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Regulatory mechanisms required for DE-cadherin function in cell migration and other types of adhesion.

Pacquelet A, Rørth P - J. Cell Biol. (2005)

Bottom Line: We have investigated the requirements for Drosophila melanogaster epithelial (DE) cadherin regulation in vivo.We found that (1) although linking DE-cadherin to alpha-catenin is essential, regulation of the link is not required in any of these types of adhesion; (2) beta-catenin is required only to link DE-cadherin to alpha-catenin; and (3) the cytoplasmic domain of DE-cadherin has an additional specific function for the invasive migration of border cells, which is conserved to other cadherins.The nature of this additional function is discussed.

View Article: PubMed Central - PubMed

Affiliation: European Molecular Biology Laboratory (EMBL), 69117 Heidelberg, Germany.

ABSTRACT
Cadherin-mediated adhesion can be regulated at many levels, as demonstrated by detailed analysis in cell lines. We have investigated the requirements for Drosophila melanogaster epithelial (DE) cadherin regulation in vivo. Investigating D. melanogaster oogenesis as a model system allowed the dissection of DE-cadherin function in several types of adhesion: cell sorting, cell positioning, epithelial integrity, and the cadherin-dependent process of border cell migration. We generated multiple fusions between DE-cadherin and alpha-catenin as well as point-mutated beta-catenin and analyzed their ability to support these types of adhesion. We found that (1) although linking DE-cadherin to alpha-catenin is essential, regulation of the link is not required in any of these types of adhesion; (2) beta-catenin is required only to link DE-cadherin to alpha-catenin; and (3) the cytoplasmic domain of DE-cadherin has an additional specific function for the invasive migration of border cells, which is conserved to other cadherins. The nature of this additional function is discussed.

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DE-cadherin function during oogenesis. (A) Schematic representation of border cell migration. (B) Wild-type stage 10 egg chamber; border cells (arrow) have reached the oocyte. (C) Border cells (arrow) do not migrate when border or nurse cells are mutant for shg (DE-cadherin). (D) The oocyte (asterisks) is located in the posterior of wild-type egg chambers. (E) Oocyte mislocalization is often observed when follicle or nurse cells are shg mutant. (F and G) Follicle cell sorting; stage 9 egg chambers. Compared with control clones (F), shg mutant clones sort away from wild-type cells to form a smooth interface (G). (H and I) Follicular epithelium integrity; stage 10 egg chambers. shg mutant clones lose epithelial integrity (I, compare cell shape with that of the wild-type clone in H). (B–I) Phalloidin (red) stains F-actin. (F–I) Mutant clones are indicated by an absence of GFP (green). Bars (B and C), 80 μm; (D and E) 50 μm; (F–I) 20 μm.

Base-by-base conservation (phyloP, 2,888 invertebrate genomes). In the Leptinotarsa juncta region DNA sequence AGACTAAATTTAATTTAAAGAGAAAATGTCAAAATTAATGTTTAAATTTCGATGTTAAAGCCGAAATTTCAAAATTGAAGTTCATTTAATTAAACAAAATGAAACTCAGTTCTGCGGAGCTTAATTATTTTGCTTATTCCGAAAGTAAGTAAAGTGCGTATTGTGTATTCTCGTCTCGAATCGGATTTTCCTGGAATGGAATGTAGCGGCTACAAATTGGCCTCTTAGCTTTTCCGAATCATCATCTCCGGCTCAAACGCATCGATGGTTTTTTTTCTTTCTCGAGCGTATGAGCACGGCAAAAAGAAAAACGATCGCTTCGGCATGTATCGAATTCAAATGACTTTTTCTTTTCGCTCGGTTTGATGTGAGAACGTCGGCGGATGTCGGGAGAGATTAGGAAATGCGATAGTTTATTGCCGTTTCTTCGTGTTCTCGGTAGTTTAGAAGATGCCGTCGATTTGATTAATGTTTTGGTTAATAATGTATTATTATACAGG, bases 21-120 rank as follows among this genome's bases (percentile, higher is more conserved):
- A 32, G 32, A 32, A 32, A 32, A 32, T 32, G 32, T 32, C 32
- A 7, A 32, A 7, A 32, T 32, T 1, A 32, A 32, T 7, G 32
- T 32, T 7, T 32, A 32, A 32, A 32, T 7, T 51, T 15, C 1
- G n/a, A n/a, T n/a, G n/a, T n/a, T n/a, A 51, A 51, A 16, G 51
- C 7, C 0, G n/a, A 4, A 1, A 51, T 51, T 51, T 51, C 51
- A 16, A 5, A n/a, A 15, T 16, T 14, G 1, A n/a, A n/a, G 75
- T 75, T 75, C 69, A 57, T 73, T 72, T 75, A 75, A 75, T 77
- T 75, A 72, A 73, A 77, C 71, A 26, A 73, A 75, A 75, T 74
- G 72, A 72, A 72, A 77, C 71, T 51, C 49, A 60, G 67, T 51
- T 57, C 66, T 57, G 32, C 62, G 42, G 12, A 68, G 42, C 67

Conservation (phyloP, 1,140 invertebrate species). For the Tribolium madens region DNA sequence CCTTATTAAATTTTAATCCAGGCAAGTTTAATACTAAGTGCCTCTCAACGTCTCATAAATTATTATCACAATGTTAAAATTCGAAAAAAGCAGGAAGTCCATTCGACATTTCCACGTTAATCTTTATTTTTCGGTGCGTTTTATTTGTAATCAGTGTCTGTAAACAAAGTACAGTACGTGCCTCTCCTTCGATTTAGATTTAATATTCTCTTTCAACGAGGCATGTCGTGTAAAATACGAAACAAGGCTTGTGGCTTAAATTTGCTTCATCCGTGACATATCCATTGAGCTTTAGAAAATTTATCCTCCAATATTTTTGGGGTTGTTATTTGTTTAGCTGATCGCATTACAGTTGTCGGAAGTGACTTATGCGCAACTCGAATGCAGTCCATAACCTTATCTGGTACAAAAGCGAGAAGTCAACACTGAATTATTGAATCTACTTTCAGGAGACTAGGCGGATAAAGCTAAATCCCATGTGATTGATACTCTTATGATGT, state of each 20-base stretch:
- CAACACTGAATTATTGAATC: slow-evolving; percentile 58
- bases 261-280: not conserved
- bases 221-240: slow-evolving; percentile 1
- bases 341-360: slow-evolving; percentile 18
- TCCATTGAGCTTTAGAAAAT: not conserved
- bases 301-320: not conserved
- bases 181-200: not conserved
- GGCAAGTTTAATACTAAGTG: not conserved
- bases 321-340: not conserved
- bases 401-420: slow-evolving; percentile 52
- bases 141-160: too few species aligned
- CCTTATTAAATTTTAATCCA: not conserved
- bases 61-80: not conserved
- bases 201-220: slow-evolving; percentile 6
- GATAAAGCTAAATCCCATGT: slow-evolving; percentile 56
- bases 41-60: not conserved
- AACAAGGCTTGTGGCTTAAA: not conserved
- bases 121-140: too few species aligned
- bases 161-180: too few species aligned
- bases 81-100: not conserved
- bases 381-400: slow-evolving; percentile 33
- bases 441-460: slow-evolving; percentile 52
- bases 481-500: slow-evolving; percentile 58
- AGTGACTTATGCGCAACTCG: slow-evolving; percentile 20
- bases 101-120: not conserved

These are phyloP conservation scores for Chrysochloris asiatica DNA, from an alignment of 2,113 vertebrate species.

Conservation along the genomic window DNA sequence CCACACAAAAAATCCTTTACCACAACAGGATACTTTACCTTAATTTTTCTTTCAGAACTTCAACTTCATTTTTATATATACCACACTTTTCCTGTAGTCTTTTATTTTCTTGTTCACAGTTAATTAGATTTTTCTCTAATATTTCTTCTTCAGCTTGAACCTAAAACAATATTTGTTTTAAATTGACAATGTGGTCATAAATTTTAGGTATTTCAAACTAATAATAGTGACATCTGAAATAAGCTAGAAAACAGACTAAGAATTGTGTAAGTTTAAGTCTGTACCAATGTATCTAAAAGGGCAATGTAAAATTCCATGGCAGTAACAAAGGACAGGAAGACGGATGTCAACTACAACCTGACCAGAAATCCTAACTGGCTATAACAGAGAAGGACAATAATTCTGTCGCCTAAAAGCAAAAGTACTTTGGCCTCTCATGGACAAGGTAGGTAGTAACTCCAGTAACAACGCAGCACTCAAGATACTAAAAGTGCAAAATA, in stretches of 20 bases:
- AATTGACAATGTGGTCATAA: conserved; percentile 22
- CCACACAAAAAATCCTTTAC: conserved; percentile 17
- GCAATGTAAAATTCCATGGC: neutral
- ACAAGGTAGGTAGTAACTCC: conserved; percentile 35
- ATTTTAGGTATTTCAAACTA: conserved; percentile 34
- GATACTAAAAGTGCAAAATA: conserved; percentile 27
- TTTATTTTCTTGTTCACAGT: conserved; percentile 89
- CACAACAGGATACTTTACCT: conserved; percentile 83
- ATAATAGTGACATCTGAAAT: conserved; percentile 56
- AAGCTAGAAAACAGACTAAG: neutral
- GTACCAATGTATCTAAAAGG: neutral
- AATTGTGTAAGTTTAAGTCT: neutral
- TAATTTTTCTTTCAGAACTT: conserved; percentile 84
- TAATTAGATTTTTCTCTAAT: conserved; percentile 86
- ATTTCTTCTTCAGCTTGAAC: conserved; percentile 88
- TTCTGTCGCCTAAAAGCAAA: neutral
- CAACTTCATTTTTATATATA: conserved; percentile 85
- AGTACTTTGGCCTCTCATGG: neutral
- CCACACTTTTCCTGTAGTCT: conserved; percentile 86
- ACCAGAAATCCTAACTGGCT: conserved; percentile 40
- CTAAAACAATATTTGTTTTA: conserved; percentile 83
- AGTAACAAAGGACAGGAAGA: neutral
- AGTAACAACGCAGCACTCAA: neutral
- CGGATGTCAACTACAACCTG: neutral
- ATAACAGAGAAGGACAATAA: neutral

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fig1: DE-cadherin function during oogenesis. (A) Schematic representation of border cell migration. (B) Wild-type stage 10 egg chamber; border cells (arrow) have reached the oocyte. (C) Border cells (arrow) do not migrate when border or nurse cells are mutant for shg (DE-cadherin). (D) The oocyte (asterisks) is located in the posterior of wild-type egg chambers. (E) Oocyte mislocalization is often observed when follicle or nurse cells are shg mutant. (F and G) Follicle cell sorting; stage 9 egg chambers. Compared with control clones (F), shg mutant clones sort away from wild-type cells to form a smooth interface (G). (H and I) Follicular epithelium integrity; stage 10 egg chambers. shg mutant clones lose epithelial integrity (I, compare cell shape with that of the wild-type clone in H). (B–I) Phalloidin (red) stains F-actin. (F–I) Mutant clones are indicated by an absence of GFP (green). Bars (B and C), 80 μm; (D and E) 50 μm; (F–I) 20 μm.

Mentions: In this study, we use Drosophila melanogaster epithelial (DE) cadherin–mediated adhesion during D. melanogaster oogenesis as a model to study adhesion regulation in different types of adhesion in vivo. DE-cadherin is a classic cadherin that is encoded by the shotgun (shg) gene and is associated with junctional complexes in epithelia (Oda et al., 1994). During D. melanogaster oogenesis, DE-cadherin is also required for the invasive migration of border cells. Border cells are a group of about eight somatic follicle cells that delaminate from the follicular epithelium, invade the germ line cluster, and migrate to the oocyte (Fig. 1 A). Both border and nurse cells express DE-cadherin, and a lack of DE-cadherin in either cell type blocks migration (Fig. 1, B and C; Oda et al., 1997; Niewiadomska et al., 1999). This indicates that border cells adhere to the nurse cell substratum through homophilic DE-cadherin interaction and that this adhesion is essential for migration. For border cells to translocate, DE-cadherin–mediated adhesion may need to be effectively regulated to generate strong adhesion at the front as well as the release of adhesion in the back. To investigate DE-cadherin regulation in this context, we generated DE-cadherin mutant variants and analyzed their ability to replace the endogenous protein and support border cell migration. We also analyzed their ability to mediate other types of adhesion during D. melanogaster oogenesis. In D. melanogaster egg chambers, DE-cadherin is required to maintain epithelial integrity in follicle cells (Fig. 1, H and I; Tanentzapf et al., 2000). Moreover, it mediates differential cell affinities in the follicular epithelium as well as during oocyte positioning in egg chambers (Fig. 1, D–G; Godt and Tepass, 1998; González-Reyes and St. Johnston, 1998). Analyzing each of these processes allows us to distinguish general DE-cadherin function and regulation from migration-specific ones.